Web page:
Wednesday, November 2, 2011

The Holiday Season

Although it's only the beginning of November, most retailers begin preparing for Christmas and Hanukah around this time in order to be prepared for the season of spending. As we learned in class, consumer spending has a lot to do with our country's GDP, so wouldn't it make sense that during the holiday season, in the midst of frantic Christmas and Hanukah shopping, that the United States' GDP would increase sharply for that quarter? According to the Nation Retail Federation (NRF), holiday sales, on average, have increased 2.6% for the last 10 years. Last year, sales increased a whopping 5.2% to $452.9 billion. That is most definitely a lot of consumer spending, which has proven beneficial for the macroeconomy. However, the problem that we face with this huge amount of spending during the holiday season deals with microeconomics, or inside individual households. Many people feel extreme pressure during this season due to financial issues, however they continue to spend a ridiculous amount on gifts, decorations, parties, etc. So how do these people balance their budget? How much is too much to spend on gifts and is their a minimum standard that our society has set?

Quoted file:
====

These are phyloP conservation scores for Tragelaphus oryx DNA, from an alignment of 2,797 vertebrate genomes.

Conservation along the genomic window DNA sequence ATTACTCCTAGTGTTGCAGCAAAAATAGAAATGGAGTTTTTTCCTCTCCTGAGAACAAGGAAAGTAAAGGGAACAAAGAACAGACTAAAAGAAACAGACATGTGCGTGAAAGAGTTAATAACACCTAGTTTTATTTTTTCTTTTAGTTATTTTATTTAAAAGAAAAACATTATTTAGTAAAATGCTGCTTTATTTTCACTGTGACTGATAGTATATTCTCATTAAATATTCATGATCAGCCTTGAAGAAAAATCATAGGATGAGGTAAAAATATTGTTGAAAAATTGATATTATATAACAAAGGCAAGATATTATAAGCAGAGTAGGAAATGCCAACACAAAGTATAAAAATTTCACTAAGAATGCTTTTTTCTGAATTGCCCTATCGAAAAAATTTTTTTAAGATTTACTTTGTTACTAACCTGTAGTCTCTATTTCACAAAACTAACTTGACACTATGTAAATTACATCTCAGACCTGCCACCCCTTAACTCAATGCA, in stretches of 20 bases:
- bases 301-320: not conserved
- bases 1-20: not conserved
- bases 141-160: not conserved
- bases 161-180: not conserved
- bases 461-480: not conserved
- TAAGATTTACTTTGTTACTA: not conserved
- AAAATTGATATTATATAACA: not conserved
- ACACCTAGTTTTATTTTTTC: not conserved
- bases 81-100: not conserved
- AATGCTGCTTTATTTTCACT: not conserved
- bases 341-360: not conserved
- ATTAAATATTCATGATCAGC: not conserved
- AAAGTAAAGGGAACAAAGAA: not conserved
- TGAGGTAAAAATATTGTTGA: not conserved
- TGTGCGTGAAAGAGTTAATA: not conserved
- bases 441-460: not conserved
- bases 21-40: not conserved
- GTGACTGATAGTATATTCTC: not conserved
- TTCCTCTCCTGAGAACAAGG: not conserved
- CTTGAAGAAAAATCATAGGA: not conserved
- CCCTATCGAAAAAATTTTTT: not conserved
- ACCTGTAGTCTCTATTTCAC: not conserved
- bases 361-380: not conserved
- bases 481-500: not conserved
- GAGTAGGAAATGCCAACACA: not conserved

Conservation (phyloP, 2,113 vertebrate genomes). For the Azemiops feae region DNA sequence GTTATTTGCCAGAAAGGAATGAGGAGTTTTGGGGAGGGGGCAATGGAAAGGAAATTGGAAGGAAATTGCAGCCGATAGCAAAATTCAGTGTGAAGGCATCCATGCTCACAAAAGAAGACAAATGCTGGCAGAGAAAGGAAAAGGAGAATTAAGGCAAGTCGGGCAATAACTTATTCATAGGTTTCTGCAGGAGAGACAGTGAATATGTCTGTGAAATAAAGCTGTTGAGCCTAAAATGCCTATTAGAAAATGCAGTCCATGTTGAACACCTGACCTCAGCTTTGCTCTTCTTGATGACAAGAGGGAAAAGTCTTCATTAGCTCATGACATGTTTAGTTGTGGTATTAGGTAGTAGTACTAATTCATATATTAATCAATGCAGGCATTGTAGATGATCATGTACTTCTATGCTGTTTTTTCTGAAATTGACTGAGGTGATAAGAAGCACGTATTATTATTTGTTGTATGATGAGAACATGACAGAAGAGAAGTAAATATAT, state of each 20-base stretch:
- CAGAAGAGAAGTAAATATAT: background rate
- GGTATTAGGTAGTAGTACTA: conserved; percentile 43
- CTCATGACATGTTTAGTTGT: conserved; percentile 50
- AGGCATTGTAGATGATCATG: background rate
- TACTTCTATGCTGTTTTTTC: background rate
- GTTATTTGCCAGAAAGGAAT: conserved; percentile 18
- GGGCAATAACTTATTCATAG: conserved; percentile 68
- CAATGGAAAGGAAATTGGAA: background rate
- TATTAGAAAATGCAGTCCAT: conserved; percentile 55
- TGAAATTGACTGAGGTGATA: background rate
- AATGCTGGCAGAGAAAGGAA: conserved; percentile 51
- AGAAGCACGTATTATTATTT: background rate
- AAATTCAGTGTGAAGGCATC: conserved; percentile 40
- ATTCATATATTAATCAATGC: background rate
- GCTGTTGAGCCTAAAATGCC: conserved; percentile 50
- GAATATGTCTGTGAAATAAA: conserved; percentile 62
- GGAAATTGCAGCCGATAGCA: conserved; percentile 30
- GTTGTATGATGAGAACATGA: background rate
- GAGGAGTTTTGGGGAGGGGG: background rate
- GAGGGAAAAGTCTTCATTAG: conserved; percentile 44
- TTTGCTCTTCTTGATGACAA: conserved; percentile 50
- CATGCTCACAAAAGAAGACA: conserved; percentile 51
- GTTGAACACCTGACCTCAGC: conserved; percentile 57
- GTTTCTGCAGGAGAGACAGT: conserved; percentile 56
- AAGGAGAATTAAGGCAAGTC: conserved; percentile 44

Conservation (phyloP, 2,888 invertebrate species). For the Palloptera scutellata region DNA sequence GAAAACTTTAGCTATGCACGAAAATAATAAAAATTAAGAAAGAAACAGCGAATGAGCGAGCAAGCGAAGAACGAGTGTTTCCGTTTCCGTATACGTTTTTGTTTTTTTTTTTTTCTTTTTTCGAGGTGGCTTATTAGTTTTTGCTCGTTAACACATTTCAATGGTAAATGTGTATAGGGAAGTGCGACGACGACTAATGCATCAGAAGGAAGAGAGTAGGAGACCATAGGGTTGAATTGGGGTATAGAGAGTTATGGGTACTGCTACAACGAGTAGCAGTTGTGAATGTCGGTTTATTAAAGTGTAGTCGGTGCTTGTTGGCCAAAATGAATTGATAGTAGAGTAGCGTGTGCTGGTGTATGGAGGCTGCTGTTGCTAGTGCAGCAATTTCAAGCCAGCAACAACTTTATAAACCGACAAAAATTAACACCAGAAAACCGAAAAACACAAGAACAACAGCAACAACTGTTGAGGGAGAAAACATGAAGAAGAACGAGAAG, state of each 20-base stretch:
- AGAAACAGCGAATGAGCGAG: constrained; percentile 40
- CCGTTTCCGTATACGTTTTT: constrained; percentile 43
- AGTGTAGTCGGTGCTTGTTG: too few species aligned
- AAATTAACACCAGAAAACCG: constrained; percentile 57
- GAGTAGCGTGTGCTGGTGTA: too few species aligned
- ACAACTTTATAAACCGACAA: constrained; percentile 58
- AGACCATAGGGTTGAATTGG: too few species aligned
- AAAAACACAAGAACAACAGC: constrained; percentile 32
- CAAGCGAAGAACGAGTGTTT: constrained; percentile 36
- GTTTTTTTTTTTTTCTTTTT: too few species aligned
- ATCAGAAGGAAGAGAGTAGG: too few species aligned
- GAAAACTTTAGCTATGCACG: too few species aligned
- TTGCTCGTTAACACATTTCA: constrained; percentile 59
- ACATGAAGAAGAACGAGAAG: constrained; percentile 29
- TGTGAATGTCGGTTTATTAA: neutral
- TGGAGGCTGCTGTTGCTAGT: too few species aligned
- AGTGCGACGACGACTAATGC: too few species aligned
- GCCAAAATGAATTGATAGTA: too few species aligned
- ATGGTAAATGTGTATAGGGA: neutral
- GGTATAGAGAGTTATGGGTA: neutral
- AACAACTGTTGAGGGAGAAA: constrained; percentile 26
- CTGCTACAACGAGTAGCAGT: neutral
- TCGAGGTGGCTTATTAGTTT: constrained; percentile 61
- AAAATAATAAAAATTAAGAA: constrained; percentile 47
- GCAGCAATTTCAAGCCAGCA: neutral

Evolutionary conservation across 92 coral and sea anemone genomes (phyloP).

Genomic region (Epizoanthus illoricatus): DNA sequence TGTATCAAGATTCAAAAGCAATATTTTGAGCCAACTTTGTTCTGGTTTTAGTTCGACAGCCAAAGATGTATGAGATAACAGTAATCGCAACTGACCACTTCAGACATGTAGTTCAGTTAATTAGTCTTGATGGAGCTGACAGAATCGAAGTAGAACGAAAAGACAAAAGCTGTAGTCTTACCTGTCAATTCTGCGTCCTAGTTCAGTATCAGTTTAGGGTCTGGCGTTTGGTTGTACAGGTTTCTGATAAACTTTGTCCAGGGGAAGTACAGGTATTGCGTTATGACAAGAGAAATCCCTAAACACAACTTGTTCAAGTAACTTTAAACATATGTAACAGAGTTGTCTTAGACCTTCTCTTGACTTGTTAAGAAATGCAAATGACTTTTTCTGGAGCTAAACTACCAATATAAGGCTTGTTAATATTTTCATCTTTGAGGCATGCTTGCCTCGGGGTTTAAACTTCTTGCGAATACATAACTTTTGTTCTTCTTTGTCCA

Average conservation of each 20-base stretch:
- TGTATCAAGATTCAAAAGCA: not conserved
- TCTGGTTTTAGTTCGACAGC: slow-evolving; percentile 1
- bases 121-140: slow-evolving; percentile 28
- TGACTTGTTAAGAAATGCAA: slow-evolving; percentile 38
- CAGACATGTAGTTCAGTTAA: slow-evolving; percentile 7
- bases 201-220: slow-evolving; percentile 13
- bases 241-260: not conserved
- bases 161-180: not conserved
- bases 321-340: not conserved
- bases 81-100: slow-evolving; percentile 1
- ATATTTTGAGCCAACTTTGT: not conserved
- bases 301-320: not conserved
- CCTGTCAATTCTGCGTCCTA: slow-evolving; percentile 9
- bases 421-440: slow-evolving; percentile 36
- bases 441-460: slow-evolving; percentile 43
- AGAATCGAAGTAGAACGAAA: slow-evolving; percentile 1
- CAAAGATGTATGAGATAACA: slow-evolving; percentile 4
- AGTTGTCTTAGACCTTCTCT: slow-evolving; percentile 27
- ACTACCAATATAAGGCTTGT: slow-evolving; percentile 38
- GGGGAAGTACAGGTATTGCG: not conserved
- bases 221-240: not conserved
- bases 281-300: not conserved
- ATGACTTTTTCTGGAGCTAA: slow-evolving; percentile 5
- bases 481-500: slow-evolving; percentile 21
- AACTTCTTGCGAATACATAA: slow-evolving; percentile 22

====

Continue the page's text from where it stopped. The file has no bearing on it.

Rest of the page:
-Natalie J

2 comments:

Abby said...

Natalie,
I really liked your post! I would have never though of America's GDP rising over the holiday season, but it certainly makes sense, given how much money people actually spend during this season. One thing that I though you did especially well was give actual numbers to prove your point. Another thing you did really well was you also mentioned how holiday spending could potentially be bad for the micro economy if people get into financial trouble (debt, ect.) but continue to feel obligated to spend. Great job! :)

nataliejohnston said...

Thanks, Abby! I thought the numbers would be able to open the eyes of some to how much money Americans spend in a span of one month. I certainly couldn't believe that we spent $452.9 billion on one holiday! I sure hope this year people continue to spend but perhaps with a tighter budget. Thanks again!